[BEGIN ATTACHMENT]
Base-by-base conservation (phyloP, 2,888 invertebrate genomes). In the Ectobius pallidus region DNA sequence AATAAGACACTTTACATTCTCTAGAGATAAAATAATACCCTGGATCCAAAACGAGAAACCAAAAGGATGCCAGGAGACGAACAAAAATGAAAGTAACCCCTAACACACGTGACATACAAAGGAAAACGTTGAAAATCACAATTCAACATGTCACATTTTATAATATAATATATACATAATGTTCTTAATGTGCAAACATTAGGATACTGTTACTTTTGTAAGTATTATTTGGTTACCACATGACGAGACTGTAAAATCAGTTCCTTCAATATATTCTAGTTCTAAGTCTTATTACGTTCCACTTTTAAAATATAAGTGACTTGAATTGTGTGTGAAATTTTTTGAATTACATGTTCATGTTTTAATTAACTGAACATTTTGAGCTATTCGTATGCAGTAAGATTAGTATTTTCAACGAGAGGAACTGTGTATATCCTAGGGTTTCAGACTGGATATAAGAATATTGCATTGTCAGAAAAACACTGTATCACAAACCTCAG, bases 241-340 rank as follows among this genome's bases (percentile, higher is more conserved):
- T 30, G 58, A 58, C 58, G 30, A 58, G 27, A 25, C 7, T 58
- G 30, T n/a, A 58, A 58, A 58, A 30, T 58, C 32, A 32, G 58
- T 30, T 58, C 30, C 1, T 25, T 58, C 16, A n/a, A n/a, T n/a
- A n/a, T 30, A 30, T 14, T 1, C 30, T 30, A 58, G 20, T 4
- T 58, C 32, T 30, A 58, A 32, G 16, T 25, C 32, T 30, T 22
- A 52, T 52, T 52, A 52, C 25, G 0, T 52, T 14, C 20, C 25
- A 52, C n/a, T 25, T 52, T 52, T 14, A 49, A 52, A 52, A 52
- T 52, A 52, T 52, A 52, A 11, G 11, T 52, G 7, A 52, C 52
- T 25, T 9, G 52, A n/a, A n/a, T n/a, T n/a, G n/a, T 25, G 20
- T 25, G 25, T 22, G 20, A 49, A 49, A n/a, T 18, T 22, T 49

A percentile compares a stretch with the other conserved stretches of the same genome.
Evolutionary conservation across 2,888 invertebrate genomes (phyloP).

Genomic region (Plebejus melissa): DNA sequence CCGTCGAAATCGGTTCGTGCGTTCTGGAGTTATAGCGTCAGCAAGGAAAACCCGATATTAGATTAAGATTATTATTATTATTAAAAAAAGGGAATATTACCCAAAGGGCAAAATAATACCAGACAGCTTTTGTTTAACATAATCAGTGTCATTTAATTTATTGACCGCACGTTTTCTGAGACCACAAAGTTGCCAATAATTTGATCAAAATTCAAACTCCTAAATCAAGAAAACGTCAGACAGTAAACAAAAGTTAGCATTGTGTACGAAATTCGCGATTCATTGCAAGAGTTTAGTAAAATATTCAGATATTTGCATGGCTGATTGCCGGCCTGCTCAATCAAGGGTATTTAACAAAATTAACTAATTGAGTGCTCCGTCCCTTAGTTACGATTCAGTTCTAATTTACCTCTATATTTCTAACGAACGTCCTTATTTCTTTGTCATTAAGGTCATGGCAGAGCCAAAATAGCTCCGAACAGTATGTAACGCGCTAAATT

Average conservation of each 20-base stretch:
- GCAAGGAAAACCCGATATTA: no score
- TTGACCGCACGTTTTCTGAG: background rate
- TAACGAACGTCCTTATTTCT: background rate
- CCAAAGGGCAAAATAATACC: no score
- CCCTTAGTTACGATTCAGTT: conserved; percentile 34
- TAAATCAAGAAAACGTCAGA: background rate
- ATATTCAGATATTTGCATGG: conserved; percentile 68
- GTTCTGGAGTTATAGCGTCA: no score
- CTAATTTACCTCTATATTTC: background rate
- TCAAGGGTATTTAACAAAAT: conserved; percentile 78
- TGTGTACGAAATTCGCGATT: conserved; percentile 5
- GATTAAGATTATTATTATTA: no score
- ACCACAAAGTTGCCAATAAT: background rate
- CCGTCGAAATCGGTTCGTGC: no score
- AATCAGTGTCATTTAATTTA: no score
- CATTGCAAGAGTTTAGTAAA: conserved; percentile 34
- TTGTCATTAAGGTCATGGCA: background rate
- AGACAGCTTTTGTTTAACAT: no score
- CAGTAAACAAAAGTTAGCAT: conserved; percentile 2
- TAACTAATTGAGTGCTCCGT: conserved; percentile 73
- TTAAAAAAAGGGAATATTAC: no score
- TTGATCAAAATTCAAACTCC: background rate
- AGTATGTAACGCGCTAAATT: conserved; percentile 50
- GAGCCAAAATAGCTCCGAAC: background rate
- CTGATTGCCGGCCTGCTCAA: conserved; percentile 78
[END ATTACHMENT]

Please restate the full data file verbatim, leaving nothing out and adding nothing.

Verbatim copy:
Base-by-base conservation (phyloP, 2,888 invertebrate genomes). In the Ectobius pallidus region DNA sequence AATAAGACACTTTACATTCTCTAGAGATAAAATAATACCCTGGATCCAAAACGAGAAACCAAAAGGATGCCAGGAGACGAACAAAAATGAAAGTAACCCCTAACACACGTGACATACAAAGGAAAACGTTGAAAATCACAATTCAACATGTCACATTTTATAATATAATATATACATAATGTTCTTAATGTGCAAACATTAGGATACTGTTACTTTTGTAAGTATTATTTGGTTACCACATGACGAGACTGTAAAATCAGTTCCTTCAATATATTCTAGTTCTAAGTCTTATTACGTTCCACTTTTAAAATATAAGTGACTTGAATTGTGTGTGAAATTTTTTGAATTACATGTTCATGTTTTAATTAACTGAACATTTTGAGCTATTCGTATGCAGTAAGATTAGTATTTTCAACGAGAGGAACTGTGTATATCCTAGGGTTTCAGACTGGATATAAGAATATTGCATTGTCAGAAAAACACTGTATCACAAACCTCAG, bases 241-340 rank as follows among this genome's bases (percentile, higher is more conserved):
- T 30, G 58, A 58, C 58, G 30, A 58, G 27, A 25, C 7, T 58
- G 30, T n/a, A 58, A 58, A 58, A 30, T 58, C 32, A 32, G 58
- T 30, T 58, C 30, C 1, T 25, T 58, C 16, A n/a, A n/a, T n/a
- A n/a, T 30, A 30, T 14, T 1, C 30, T 30, A 58, G 20, T 4
- T 58, C 32, T 30, A 58, A 32, G 16, T 25, C 32, T 30, T 22
- A 52, T 52, T 52, A 52, C 25, G 0, T 52, T 14, C 20, C 25
- A 52, C n/a, T 25, T 52, T 52, T 14, A 49, A 52, A 52, A 52
- T 52, A 52, T 52, A 52, A 11, G 11, T 52, G 7, A 52, C 52
- T 25, T 9, G 52, A n/a, A n/a, T n/a, T n/a, G n/a, T 25, G 20
- T 25, G 25, T 22, G 20, A 49, A 49, A n/a, T 18, T 22, T 49

A percentile compares a stretch with the other conserved stretches of the same genome.
Evolutionary conservation across 2,888 invertebrate genomes (phyloP).

Genomic region (Plebejus melissa): DNA sequence CCGTCGAAATCGGTTCGTGCGTTCTGGAGTTATAGCGTCAGCAAGGAAAACCCGATATTAGATTAAGATTATTATTATTATTAAAAAAAGGGAATATTACCCAAAGGGCAAAATAATACCAGACAGCTTTTGTTTAACATAATCAGTGTCATTTAATTTATTGACCGCACGTTTTCTGAGACCACAAAGTTGCCAATAATTTGATCAAAATTCAAACTCCTAAATCAAGAAAACGTCAGACAGTAAACAAAAGTTAGCATTGTGTACGAAATTCGCGATTCATTGCAAGAGTTTAGTAAAATATTCAGATATTTGCATGGCTGATTGCCGGCCTGCTCAATCAAGGGTATTTAACAAAATTAACTAATTGAGTGCTCCGTCCCTTAGTTACGATTCAGTTCTAATTTACCTCTATATTTCTAACGAACGTCCTTATTTCTTTGTCATTAAGGTCATGGCAGAGCCAAAATAGCTCCGAACAGTATGTAACGCGCTAAATT

Average conservation of each 20-base stretch:
- GCAAGGAAAACCCGATATTA: no score
- TTGACCGCACGTTTTCTGAG: background rate
- TAACGAACGTCCTTATTTCT: background rate
- CCAAAGGGCAAAATAATACC: no score
- CCCTTAGTTACGATTCAGTT: conserved; percentile 34
- TAAATCAAGAAAACGTCAGA: background rate
- ATATTCAGATATTTGCATGG: conserved; percentile 68
- GTTCTGGAGTTATAGCGTCA: no score
- CTAATTTACCTCTATATTTC: background rate
- TCAAGGGTATTTAACAAAAT: conserved; percentile 78
- TGTGTACGAAATTCGCGATT: conserved; percentile 5
- GATTAAGATTATTATTATTA: no score
- ACCACAAAGTTGCCAATAAT: background rate
- CCGTCGAAATCGGTTCGTGC: no score
- AATCAGTGTCATTTAATTTA: no score
- CATTGCAAGAGTTTAGTAAA: conserved; percentile 34
- TTGTCATTAAGGTCATGGCA: background rate
- AGACAGCTTTTGTTTAACAT: no score
- CAGTAAACAAAAGTTAGCAT: conserved; percentile 2
- TAACTAATTGAGTGCTCCGT: conserved; percentile 73
- TTAAAAAAAGGGAATATTAC: no score
- TTGATCAAAATTCAAACTCC: background rate
- AGTATGTAACGCGCTAAATT: conserved; percentile 50
- GAGCCAAAATAGCTCCGAAC: background rate
- CTGATTGCCGGCCTGCTCAA: conserved; percentile 78